Boys State delivers a thrilling look at young politicians
In 1934, the Illinois Department of the American Legion created a program aimed at getting young men interested in politics. By 1940, the program, known as Boys State, spread to Texas, where the biggest iteration of the original idea still operates annually. The Apple Original Film and A24 release Boys State follows participants in the 2018 convention as they, along with nearly 1,000 other boys, attempt to build a representative government from the ground up.
Directed by Amanda McBaine and Jesse Moss, the documentary primarily focuses on the Governor Elections, held on the final night of the week-long program. The boys are divided into two political parties, the Nationalists and the Federalists, upon arrival and from there go through a similar process to how real American Presidential elections are held. There are candidates, speeches, and primaries followed by touring campaigns with more speeches, and finally the election. The only thing missing, really, are debates between party candidates.
As non-stop as the week of Boys State is, McBaine and Moss spent three months prior to the event scouting subjects across Texas, and their hard work pays off. The main subjects of the film are Ben (who becomes the Federalist Party Chair), Robert (a Nationalist Party Governor candidate), Steven (another Nationalist Party Governor candidate), and Rene (who McBain and Moss didn’t scout but rather met at the event after his unexpected election to the Nationalist Party Chair). Each of these four boys have wildly different backgrounds and political beliefs, but their passion for Boys State and politics in general make it hard for viewers to focus on anything else. At the start of the film, Ben even calls himself a “political junkie,” as he shows off a talking Ronald Reagan toy.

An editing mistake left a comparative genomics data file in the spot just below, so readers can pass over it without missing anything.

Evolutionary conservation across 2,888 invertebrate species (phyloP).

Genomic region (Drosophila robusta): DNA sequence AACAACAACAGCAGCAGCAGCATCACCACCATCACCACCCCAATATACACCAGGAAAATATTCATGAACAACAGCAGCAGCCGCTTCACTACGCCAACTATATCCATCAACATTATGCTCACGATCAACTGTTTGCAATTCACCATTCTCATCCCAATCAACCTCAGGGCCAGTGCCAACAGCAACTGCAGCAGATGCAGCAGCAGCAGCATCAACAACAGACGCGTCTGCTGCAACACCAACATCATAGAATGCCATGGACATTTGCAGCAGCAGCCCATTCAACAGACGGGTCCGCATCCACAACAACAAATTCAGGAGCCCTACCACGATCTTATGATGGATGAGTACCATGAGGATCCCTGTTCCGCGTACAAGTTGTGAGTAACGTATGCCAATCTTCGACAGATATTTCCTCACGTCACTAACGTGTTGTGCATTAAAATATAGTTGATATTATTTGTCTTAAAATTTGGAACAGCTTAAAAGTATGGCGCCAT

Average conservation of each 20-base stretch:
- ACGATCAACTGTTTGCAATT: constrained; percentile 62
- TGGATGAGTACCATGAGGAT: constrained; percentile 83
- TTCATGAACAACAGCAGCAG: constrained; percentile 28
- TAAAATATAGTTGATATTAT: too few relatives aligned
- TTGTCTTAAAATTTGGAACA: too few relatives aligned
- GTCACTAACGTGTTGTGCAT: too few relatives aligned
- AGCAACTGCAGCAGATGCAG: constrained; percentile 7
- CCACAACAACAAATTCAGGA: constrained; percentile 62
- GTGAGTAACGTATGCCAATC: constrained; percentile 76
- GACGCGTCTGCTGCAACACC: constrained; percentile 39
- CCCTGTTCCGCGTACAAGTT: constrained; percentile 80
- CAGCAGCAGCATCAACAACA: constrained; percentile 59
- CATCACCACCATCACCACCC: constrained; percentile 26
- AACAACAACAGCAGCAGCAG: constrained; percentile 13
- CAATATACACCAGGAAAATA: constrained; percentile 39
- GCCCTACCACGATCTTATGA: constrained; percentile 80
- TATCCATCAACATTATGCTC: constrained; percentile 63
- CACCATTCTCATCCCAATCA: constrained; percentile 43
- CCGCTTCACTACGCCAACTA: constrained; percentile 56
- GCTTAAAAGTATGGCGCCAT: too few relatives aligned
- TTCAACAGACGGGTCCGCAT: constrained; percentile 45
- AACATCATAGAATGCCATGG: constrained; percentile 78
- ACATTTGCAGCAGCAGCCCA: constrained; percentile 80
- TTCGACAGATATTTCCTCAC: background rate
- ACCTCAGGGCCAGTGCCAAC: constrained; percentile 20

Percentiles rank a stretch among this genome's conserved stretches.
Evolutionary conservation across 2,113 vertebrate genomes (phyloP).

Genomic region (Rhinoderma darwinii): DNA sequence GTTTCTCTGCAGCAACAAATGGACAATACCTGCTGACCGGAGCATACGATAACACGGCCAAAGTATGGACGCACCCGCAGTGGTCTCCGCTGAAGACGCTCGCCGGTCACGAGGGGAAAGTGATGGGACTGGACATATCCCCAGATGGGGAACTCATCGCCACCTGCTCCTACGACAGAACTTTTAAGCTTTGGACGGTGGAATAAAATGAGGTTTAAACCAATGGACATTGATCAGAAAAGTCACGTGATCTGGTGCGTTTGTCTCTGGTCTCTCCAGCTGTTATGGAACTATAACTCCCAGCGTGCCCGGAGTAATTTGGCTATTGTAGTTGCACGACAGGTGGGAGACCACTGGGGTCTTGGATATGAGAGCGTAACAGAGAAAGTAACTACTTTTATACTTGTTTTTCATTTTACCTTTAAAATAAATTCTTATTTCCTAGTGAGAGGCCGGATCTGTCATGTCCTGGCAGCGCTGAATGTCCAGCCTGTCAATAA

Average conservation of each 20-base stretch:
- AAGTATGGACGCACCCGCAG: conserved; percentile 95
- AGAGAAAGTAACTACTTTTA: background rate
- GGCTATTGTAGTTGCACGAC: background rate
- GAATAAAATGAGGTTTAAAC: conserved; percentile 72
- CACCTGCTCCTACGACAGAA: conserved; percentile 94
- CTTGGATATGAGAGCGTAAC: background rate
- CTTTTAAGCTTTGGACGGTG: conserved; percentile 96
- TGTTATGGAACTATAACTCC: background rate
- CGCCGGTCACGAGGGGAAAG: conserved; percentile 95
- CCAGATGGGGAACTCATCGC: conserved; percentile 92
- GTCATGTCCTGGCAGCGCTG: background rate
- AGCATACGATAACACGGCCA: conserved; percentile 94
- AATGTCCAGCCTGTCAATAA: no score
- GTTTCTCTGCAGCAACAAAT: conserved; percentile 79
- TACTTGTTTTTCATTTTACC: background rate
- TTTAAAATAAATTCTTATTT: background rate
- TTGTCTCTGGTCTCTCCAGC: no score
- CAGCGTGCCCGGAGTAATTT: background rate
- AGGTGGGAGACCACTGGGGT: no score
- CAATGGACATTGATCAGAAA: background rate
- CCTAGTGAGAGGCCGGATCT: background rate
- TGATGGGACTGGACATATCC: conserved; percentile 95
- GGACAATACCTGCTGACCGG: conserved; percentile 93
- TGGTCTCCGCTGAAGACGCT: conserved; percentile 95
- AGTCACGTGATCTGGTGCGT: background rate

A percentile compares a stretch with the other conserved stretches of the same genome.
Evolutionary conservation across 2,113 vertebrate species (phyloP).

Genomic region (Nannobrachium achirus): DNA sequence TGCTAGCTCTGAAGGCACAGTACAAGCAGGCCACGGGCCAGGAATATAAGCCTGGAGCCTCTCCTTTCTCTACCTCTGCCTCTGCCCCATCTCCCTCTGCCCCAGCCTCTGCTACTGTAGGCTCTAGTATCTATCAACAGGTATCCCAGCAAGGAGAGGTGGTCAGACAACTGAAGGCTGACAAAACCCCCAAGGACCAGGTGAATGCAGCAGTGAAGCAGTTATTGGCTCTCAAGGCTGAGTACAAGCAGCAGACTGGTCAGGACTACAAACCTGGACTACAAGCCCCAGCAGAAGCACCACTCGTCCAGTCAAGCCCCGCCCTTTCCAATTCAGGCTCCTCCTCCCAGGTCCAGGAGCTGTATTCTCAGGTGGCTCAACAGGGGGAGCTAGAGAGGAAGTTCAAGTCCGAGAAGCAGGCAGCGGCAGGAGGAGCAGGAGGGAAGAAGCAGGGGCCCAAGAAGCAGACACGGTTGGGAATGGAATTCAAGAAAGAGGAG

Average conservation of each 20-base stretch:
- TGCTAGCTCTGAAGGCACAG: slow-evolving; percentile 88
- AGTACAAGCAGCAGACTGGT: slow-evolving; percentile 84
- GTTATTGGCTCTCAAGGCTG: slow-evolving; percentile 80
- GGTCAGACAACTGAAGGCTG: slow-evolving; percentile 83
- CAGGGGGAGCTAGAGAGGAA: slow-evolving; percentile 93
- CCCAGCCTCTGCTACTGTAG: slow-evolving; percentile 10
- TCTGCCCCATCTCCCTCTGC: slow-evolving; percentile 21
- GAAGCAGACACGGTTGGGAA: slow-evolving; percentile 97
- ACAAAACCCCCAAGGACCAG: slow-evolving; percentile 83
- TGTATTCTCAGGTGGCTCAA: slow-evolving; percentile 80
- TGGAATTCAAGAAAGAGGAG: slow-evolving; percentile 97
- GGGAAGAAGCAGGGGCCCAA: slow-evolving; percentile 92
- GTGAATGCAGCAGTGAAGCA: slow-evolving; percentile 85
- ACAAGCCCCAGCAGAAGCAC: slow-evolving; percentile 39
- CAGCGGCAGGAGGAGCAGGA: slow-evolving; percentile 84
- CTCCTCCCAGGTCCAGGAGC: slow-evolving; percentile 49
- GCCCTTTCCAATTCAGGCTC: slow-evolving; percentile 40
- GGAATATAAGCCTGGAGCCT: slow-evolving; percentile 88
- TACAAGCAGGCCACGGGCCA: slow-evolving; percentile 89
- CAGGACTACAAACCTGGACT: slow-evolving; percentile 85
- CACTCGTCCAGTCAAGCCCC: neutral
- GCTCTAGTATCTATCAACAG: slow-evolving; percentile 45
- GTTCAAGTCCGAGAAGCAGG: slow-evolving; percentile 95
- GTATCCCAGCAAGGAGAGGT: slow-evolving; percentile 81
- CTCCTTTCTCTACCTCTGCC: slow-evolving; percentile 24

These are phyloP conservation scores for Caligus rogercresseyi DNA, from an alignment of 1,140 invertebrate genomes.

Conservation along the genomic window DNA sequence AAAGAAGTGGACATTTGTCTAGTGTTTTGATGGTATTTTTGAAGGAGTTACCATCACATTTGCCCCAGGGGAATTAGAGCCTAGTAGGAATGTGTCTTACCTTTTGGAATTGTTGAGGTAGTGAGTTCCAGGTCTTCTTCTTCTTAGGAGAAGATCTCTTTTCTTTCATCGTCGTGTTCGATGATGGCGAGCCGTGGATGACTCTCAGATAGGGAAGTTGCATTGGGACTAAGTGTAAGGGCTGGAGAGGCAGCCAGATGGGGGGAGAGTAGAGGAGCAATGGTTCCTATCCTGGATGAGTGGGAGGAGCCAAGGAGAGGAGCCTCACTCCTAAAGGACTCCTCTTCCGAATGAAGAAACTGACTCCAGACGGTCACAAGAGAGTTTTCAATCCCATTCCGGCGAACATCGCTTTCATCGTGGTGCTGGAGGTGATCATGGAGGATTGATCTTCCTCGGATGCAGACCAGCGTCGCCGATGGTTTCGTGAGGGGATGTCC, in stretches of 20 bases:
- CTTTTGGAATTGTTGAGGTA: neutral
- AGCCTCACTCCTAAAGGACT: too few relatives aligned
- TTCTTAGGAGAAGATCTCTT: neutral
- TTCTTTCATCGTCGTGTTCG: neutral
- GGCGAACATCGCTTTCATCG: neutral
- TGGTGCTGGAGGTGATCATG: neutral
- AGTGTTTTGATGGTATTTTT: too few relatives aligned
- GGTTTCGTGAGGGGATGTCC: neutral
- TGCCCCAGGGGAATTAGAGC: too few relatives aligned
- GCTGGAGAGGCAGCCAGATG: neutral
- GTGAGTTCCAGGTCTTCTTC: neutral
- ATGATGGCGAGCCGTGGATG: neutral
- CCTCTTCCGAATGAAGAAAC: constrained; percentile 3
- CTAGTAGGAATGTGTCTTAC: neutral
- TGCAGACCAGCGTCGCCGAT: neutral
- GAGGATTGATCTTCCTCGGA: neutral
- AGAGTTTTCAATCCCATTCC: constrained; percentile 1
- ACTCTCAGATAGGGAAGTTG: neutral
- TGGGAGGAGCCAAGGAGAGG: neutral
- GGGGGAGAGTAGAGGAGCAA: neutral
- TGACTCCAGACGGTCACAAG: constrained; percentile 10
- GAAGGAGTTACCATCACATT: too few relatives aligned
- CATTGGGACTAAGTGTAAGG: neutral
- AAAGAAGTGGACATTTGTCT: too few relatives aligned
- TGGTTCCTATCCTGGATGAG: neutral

Boys State feels both like a sports film and a political thriller simultaneously. At 1 hour 49 minutes, the film is surprisingly short, considering all the content of the week that could’ve been included. According to McBain and Moss, an early cut of the film sat somewhere around five hours. So, the fact that the movie is able to pack a punch in the way that it does while remaining succinct is an impressive display of filmmaking. While perhaps more exploration of other aspects of Boys State could be desired, the sheer intensity of the film makes up for any lack of depth about the event itself.
Therein lies the heart of the film: the movie isn’t as much about Boys State, the week-long civic program, but rather it’s about the way in which politics molds people. At the start of the film, there’s already a divide between participants who want to get elected solely for the fame versus those who hope to stand up for their beliefs. As the week wears on, those same participants start to change their beliefs in favor of getting the vote, smear campaigns are launched that have little to do with actual political stances, messages of unity become less realistic, and emotions run high.
Unexpectedly, Boys State, while focusing on non-professional politicians, brings to light both the dirtiness and opposing hopefulness of the American Political system. It’s poignant for this moment leading up to the 2020 Presidential Election and will engage viewers regardless of political interest levels.
Boys State is an Apple Original Films and A24 release, now available on Apple TV+.
This is a selection from the Oct. 07 issue. To view the full issue, visit: https://online.flippingbook.com/view/44060/